Age of Steam: Ray Turner at Diane Nelson Fine Art

October 1998|Rick Gilbert

An Impressive sequence of new paintings by Ray Turner goes up this week at Diane Nelson Fine Art In Laguna Beach. Comprised of highly atmospheric railroad stills and architectural vignettes. these works carry forward a strain of Anglo-American lyrical realism which harks back more than a century and a half.

Allying sleek brushwork with subdued hues and tenebrist toning. Turner modulates dualities or light and shadow, horizontal and vertical, and solid and gas. While exploring thematic polarities of arrival and departure, conveyor and conveyance, and dynamic and static in a dream-fueled ferment of industrial romance. In this mythic, archetypal terrain, trains represent the dynamic principle, while buildings, trestles, lowers, and archways stand for the static. It is a terrain with only two occupants: monuments and events.

Each time a locomotive fleetingly manifests in one of Turner’s canvases, it’s as if it were an occasion awaited forever. A few quivering moments on a bridge or at the mouth of a tunnel form the seminal event of the day; everything else is as if In abeyance, so that the train seems to be cradled in the massive palm of some terrene demiurge, and all senses, keenly alert, focus single-mlndedly on its sudden advent.

Though there is a pronounced consciousness of duration in these works, there are only two times of day — dawn and dusk: and one season — a perpetual late autumn. With luscious coloration and subtle, satiny texturlng, Turner achieves a sumptuous, almost confectionary glazing that makes his surfaces look edible, muting and transmuting the ordinarily raw-edged harshness of switching yards and densely clustered vintage skyscrapers into something softly scented with glamour and nostalgia.

Turner’s oeuvre clearly has its origins in American pictorial realism of the thirties and forties, but also mirrors that of his own contemporary Richard Bunkall, the friend and colleague whose own brand of dark. mystico-gothic realism bears an American allegorist sensibility which traces as far back as Abbott Thayer and Ellhu Vedder. The soaring perpendiculars of Turner’s arches, bridge supports, overpasses, and portals blend with the mezzotint melancholy of warehouse scenes In stark moodscapes reminiscent of the Ashcan School and Edward Hopper.

Incisive perspective is another hallmark of Turner’s compositions. This artist specializes in dramatic angles, coaxing the viewer’s eye to maneuver among the intricate canyons of both train-traversed countryside and vertiginous urban labyrinths. Entering the City, for example, combines Turner’s signature train and structural treatments: a looming viaduct in the foreground frames a second viaduct behind at the same time as it is compartmentalized into geometric sub-sets of crepuscular wedges and rhomboids whose repeating contours set up an entourage of visual echoes. The structures seen in Dawn: Six Steps; and Passage, with their mazy well-shafts of attenuated chroma, their converging planes, and clusters of simple shapes — circles, squares, triangles, and parallelograms — are woven into shadow-faceted miscellanies of fluctuating volumes. Turner’s pylons and columned edifices are glum memorials to a bygone era of which the only remnants are vestiges and vapors. Temples of forlornity, pregnant with oblique significance, they are wan repositories of the forsaken and the forgotten, whose portentous recesses hum with gravity-laden presence.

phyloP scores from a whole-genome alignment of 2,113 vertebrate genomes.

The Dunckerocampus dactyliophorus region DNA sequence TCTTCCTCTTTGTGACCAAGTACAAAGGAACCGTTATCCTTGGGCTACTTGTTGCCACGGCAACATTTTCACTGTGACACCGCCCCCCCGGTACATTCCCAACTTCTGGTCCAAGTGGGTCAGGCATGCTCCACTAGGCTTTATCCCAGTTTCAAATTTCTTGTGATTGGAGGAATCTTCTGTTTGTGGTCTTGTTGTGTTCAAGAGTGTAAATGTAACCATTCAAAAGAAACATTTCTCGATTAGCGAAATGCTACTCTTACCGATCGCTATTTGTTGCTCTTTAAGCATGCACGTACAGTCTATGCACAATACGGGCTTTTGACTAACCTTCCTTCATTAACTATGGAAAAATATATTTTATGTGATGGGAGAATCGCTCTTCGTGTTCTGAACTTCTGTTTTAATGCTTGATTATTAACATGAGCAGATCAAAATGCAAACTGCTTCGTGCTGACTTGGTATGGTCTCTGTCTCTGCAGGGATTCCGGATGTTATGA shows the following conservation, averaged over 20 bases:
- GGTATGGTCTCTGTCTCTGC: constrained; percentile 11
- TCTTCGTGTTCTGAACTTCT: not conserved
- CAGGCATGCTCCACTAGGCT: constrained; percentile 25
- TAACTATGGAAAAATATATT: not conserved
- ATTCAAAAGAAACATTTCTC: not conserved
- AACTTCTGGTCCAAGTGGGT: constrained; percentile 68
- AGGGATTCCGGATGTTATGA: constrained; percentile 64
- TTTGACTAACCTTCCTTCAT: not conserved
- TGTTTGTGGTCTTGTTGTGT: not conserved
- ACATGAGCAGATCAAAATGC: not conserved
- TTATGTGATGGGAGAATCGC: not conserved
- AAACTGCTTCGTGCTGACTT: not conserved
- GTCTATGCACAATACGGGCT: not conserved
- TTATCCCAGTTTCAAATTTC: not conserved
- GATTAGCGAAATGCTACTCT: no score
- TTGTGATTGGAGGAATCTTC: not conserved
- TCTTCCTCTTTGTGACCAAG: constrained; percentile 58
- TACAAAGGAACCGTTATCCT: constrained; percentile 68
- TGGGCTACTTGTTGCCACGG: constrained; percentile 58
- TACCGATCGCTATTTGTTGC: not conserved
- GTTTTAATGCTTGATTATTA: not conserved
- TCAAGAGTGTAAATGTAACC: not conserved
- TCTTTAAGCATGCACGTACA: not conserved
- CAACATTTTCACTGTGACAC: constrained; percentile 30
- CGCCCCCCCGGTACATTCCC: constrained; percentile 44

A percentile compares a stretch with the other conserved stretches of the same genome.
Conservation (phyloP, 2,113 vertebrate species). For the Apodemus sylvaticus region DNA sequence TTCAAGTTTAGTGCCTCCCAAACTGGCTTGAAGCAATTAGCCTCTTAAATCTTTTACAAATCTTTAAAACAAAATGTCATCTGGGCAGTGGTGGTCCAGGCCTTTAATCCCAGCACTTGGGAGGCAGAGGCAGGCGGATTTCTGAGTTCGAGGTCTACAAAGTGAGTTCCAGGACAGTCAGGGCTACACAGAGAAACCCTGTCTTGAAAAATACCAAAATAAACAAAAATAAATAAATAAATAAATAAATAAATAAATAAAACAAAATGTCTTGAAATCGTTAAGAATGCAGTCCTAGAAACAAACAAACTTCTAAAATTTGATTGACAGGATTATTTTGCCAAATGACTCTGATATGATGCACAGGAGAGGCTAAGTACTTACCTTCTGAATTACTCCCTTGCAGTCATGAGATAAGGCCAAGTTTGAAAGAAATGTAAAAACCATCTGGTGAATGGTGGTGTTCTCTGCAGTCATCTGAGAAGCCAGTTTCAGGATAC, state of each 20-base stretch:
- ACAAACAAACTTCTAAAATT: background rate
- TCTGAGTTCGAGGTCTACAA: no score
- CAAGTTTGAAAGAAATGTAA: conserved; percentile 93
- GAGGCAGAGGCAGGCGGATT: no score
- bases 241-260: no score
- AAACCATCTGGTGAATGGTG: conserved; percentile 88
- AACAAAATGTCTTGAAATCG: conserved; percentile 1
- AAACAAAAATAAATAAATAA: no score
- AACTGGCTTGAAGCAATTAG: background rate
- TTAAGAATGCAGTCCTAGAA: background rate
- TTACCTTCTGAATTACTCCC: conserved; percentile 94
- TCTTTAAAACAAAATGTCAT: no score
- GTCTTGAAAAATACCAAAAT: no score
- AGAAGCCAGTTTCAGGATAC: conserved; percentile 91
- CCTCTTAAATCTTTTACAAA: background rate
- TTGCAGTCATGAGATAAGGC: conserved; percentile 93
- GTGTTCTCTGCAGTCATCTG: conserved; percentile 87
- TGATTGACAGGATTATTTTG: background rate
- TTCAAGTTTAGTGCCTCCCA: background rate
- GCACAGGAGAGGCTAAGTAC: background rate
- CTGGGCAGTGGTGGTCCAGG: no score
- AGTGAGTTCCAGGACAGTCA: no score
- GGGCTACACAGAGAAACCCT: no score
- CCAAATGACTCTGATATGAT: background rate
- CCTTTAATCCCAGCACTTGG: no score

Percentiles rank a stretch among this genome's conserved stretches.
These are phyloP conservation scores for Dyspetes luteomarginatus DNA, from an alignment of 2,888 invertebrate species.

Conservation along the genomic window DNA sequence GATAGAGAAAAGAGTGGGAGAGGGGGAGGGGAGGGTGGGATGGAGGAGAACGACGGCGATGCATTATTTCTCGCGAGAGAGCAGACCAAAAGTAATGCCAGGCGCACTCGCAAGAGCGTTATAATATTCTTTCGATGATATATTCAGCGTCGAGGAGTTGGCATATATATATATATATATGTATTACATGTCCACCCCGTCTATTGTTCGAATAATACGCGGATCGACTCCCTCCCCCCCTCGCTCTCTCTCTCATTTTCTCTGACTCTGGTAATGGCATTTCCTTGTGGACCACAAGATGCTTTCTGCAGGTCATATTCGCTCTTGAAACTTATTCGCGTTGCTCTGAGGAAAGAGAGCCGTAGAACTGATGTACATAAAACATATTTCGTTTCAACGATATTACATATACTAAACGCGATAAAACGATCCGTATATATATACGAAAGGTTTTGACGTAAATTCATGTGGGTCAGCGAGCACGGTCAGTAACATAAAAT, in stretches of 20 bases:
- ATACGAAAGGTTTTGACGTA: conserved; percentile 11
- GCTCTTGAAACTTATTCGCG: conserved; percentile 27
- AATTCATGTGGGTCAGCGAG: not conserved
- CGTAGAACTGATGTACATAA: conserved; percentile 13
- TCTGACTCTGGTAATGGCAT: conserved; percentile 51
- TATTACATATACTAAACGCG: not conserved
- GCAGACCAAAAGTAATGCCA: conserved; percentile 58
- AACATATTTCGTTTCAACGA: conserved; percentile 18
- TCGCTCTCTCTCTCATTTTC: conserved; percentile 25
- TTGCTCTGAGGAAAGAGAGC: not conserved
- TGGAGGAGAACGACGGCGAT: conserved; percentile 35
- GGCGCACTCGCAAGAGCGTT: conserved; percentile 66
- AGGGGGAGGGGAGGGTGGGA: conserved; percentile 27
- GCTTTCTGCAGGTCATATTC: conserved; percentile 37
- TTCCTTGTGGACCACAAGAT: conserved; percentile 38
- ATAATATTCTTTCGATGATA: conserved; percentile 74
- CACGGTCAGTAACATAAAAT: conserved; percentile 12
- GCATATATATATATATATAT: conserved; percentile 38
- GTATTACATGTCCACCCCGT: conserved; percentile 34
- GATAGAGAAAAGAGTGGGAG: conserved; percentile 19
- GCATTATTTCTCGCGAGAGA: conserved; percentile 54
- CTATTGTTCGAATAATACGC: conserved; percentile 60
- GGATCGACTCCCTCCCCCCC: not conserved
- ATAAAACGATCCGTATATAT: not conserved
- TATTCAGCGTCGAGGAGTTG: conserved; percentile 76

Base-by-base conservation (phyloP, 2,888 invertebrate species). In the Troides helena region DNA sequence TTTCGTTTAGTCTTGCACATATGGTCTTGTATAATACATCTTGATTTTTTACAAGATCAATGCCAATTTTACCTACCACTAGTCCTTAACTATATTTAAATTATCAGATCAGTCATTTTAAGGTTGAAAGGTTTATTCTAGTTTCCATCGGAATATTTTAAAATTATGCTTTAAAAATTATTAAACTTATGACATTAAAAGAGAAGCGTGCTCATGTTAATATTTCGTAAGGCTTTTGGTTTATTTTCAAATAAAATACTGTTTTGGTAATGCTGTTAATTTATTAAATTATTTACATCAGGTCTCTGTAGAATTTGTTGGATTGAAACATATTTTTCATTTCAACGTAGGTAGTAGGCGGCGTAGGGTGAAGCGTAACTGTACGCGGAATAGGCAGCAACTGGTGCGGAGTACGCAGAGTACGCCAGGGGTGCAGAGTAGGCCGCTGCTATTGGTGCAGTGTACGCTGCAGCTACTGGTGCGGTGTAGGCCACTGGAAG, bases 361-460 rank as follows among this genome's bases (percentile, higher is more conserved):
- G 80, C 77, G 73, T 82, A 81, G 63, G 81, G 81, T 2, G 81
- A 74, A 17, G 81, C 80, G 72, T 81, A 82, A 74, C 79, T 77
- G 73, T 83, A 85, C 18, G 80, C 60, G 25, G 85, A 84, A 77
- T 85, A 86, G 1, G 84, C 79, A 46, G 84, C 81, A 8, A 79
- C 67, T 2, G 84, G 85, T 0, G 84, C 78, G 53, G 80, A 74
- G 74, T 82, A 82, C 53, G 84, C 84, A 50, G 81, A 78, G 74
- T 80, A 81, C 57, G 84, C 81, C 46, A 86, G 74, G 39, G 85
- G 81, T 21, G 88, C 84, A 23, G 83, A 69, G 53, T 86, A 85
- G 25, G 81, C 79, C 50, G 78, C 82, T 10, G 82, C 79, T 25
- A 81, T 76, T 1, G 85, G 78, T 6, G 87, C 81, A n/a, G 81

Bearing an unmistakable similarity to the nineteenth century Rain, Steam and Speed, a train painting by another Turner (Joseph Mallord William), who was fond of architecture and transportation themes, Ray Turner’s rail pictures capture streaking streamliners in matrix habitatus — not mere specimens speared on the tips of pins, but generic trains-in-process, a harmonious and integral part of a grand mechano-natural scheme, as inseparable from their surroundings as their surroundings are from them. Perhaps because it is a re-configuration of the age-old image of the caravan traversing endless desert wastes, some elemental chord is struck in the human psyche by the procession of a train. In Turner’s blueprint, it’s often just the nose or the tail of the train that’s seen, and the train is an arrow sliding back and forth on a scale of glacial transpiration. In a ballet of entrances and exits, emergences and disappearances, Turner’s trains either chug ponderously up ladders of gradation already ratcheting away from them, or flee exposed spaces like controlled blurs. Mysterious and mercurial messengers, distillations of pure metallic energy, the trains hypnotically enact a frantic round of alarums and excursions, like sleepwalkers toeing tightropes.

When, In River Crossing, a majestic locomotive sprints across a gorge cupped by a steep bowl of brown and blue mountains whose sides are rendered in Whistlerian washes a la Nocturne In Blue and Gold: Old Battersea Bridge (but not so murky). It is a “privileged instant”, when a vesperal hush has swallowed the planet, and the mountains follow the train’s passage with the eyes of Argus.

These trains and their complimentary structures do not inhabit the gritty underbelly of some cyclopean metropolitan hub, but an imaginary dimension where they act out their own reality eternally, immune from the elapse of time.